Credit is that ever-dreaded, ever-sought-after thing that can greatly affect your ability to make important financial decisions. We tip-toe around things that could have a negative effect on our credit, but sometimes we’re forced to make decisions that harm our credit score.
Some situations may warrant excessive credit card use. For example, Maybe our jobs fall through and we’re forced to miss a rent payment or something similar. It happens.
Those things adversely affect our credit scores, and it can seem like the end of the world. But how long do credit problem lasts? Do you have to live your entire life with bad credit if you forget to pay the balance on a credit card or two? Keep reading to find out.
How Long Do Credit Problems Last?
If you’ve had a few slip-ups, you aren’t doomed to an eternity of bad credit. Your credit will improve over time if you let it, but the amount of time it takes depends on the kind of penalties you had.
We’ll cover a few of the different penalties you may have experienced and how long it takes for them to be taken off of your credit score.
When You Miss a Payment
Things like car, rent, and mortgage payments are all going to leave a dent in your credit score if you miss them.
From the date of the missed payment, seven years will go by until that blemish is removed from your score. Even if you pay the balance right away, your credit score will still reflect that you missed a payment.
That being said, you should still pay the balance as soon as you can to prevent further penalties.
You may miss enough payments to have your account “charged off” and sent to a collection agency. The reflection on your credit score will, again, stay for seven years.
Usually, your account gets sold to a collections agency roughly three months after your first missed payment. They could come from overdue credit card payments, medical payments, even utility payments.
You should do your best to pay those fees as soon as possible though. Because, in addition to charges piling up, you’ll be liable to receive additional charges and even face legal action if you don’t get square with the collections agency. The seven years, though, starts on the date of your first missed payment.
Paying off the debt sooner than later can have a benefit to your credit score, too. While the issue will still appear on your credit score, it may be less significant if you can show that you paid it off quickly. Additionally, some late payments will have harsher consequences than others.
Late medical bills, for example, will be a little more forgiving than late credit card payments.
Bankruptcies are likely to stay on your report for seven to ten years. The length of time depends on the type of bankruptcy that you went through.
The longest lasting hit to your credit will come from a Chapter 7 bankruptcy, staying for ten years, while a Chapter 13 will only last for seven years. The harm of your bankruptcy will diminish slightly two years after it happens.
The trick is to be careful with your credit and give it time to improve as you make wise financial decisions.
You get hard inquiries from businesses that are considering the option of giving you a line of credit. The hit isn’t too bad, but it does last on your score for a year.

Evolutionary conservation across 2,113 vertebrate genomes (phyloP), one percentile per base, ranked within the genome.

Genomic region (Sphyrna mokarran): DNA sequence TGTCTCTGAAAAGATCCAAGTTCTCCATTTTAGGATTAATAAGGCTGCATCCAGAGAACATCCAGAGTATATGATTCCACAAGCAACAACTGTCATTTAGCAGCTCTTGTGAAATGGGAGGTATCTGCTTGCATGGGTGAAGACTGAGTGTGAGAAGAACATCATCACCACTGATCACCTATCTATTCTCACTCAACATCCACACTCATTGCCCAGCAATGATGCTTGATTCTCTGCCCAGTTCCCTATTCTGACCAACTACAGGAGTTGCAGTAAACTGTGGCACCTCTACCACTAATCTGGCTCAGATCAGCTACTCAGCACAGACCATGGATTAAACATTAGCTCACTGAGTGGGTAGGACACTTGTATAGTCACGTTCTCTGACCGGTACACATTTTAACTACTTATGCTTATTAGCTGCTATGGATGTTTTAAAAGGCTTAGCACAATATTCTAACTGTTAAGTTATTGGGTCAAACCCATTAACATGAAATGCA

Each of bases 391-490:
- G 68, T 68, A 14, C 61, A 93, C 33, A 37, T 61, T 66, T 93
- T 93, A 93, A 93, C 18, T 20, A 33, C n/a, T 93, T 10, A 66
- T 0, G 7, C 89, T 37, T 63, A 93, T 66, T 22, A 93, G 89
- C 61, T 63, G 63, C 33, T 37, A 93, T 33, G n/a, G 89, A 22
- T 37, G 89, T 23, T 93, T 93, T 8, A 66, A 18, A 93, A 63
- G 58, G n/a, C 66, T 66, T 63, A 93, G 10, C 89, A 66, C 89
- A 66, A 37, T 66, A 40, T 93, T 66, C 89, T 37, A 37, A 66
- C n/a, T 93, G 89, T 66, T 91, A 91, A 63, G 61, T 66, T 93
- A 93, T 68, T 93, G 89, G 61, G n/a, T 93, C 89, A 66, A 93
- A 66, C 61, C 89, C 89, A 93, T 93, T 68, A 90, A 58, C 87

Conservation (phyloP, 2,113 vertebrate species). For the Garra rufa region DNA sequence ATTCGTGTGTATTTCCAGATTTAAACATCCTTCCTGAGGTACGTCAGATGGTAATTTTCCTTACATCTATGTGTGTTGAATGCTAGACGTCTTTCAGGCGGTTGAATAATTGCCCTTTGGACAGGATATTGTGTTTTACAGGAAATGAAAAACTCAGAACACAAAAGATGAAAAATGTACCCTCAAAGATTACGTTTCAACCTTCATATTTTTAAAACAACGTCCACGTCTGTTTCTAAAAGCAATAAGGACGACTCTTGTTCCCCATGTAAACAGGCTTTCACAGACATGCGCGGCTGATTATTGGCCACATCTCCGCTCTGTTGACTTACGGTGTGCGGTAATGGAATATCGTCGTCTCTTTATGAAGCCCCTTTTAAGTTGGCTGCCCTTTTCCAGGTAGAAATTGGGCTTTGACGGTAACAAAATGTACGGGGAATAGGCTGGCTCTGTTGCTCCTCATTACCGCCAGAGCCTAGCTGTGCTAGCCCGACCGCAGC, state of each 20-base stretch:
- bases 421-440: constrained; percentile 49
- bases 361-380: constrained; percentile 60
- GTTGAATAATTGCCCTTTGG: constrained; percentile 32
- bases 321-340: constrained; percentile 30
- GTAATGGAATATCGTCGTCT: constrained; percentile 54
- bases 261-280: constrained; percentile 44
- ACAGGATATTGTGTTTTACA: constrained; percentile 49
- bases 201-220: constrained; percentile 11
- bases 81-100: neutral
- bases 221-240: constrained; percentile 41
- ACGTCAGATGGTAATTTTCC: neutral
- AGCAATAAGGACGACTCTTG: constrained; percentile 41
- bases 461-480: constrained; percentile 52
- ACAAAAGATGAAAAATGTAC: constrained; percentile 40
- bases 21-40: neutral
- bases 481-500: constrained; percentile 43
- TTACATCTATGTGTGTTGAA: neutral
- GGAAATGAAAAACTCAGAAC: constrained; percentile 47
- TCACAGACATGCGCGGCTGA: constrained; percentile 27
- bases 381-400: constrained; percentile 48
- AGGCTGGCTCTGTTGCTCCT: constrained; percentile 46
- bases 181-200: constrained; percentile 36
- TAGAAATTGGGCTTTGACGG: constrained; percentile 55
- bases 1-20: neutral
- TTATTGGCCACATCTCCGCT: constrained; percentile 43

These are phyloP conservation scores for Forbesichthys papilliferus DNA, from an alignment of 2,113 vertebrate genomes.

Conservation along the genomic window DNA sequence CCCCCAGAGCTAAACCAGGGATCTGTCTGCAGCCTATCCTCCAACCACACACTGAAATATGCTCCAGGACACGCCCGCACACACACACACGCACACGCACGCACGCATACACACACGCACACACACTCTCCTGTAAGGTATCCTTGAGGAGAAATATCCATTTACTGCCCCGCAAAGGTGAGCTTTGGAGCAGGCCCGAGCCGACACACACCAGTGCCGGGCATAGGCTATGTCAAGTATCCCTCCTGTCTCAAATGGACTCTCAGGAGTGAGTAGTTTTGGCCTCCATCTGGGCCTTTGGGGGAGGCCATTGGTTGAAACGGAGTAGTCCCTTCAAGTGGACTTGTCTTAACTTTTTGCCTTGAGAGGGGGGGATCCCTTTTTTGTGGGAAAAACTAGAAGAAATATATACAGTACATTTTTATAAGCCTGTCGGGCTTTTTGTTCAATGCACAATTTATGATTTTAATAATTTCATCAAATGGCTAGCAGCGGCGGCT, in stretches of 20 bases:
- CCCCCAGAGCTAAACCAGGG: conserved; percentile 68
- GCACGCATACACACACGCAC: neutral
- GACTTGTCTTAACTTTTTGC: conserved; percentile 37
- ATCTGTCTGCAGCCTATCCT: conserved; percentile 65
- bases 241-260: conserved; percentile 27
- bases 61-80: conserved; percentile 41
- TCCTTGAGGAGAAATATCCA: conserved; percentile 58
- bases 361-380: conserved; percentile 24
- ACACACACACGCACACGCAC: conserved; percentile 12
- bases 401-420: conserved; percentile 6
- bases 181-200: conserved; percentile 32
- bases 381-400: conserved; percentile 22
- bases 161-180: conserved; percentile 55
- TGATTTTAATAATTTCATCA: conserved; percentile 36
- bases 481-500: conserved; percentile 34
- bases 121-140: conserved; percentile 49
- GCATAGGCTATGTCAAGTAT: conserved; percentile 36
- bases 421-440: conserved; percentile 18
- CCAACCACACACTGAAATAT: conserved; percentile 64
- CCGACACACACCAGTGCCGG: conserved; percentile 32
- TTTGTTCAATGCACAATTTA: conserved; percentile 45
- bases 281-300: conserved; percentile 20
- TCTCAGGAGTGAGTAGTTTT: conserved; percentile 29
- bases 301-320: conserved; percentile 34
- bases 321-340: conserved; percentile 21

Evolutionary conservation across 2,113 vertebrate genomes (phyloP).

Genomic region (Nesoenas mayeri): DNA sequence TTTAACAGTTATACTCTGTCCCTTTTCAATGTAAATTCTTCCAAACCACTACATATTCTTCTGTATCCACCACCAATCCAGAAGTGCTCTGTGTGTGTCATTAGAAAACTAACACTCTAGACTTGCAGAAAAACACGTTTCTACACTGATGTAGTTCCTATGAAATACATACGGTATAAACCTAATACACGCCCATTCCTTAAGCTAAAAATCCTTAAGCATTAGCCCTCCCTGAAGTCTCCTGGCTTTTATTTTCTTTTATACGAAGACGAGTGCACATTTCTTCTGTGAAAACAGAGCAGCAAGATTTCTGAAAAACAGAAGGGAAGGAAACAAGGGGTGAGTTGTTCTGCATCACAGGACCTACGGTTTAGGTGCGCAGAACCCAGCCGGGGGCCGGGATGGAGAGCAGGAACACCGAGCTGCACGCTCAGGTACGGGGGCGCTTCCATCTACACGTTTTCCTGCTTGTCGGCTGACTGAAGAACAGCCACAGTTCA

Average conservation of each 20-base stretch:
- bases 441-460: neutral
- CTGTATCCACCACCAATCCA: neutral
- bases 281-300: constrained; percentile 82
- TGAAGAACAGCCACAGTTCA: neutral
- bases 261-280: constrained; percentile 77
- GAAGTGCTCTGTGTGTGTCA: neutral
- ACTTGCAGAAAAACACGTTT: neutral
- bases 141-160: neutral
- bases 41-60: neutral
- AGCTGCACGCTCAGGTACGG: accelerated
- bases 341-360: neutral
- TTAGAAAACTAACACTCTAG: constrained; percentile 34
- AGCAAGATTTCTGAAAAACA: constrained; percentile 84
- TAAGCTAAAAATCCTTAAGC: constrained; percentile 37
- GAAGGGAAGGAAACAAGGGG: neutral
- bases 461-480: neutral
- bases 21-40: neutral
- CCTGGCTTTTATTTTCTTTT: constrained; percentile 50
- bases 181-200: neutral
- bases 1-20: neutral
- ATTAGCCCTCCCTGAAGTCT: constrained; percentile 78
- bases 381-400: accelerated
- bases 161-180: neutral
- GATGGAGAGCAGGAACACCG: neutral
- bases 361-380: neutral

The inquiry will show on your credit report for a couple of years, but your score will only be affected for the first year. These inquiries account for only 10 percent of your score, and an inquiry will only drop your score by a few points.
What Can You Do to Boost Credit?
In the face of damages to your credit, it can seem like a lost cause to even try to improve it. Don’t get too down on yourself, you will have great credit after your damages are crossed off of your report.
Seven years down the line, you’ll thank yourself for having done the following things:
1. Making Timely Payments
Whatever the issue was that caused you to miss payments before, do whatever you can to solve it. If it was a fluke from the universe and a squirrel stole your wallet and emptied your credit accounts, so be it. But if the issue had to do with money management or something personal, do your best to work on solving the issue.
Additionally, keep all of your financial information organized. Late payments are often just a result of sloppy bookkeeping and forgetfulness– we’ve all been there. Keep a folder with all of your bills and records.
If physical documents aren’t your thing, find one of the many sites online that will help you organize your finances.
2. Get a Credit Card, Don’t Use it Much
You can build credit by successfully making payments on time. Open a credit card and use it once a month for gas. Fill up your tank, then pay off the balance right away.
Doing this will slowly build your credit and show that you’re a reliable person. If you have to use your credit card more often than that, do your best to keep the balances low.
3. Talk to a Financial Advisor
Financial advisors can help you make realistic plans to knock out your debts and build credit. They can also inform you as to which debts to cover first, and which ones you can put off.
Need Help Improving Your Credit?
It’s not easy to solve credit problems all by yourself. Sometimes you need to use outside resources to inform how you’ll move forward.
If you’re in a situation where you need assistance with your credit report, we’ve got the information you need. Please comment below with any questions you might have or get in touch with us today.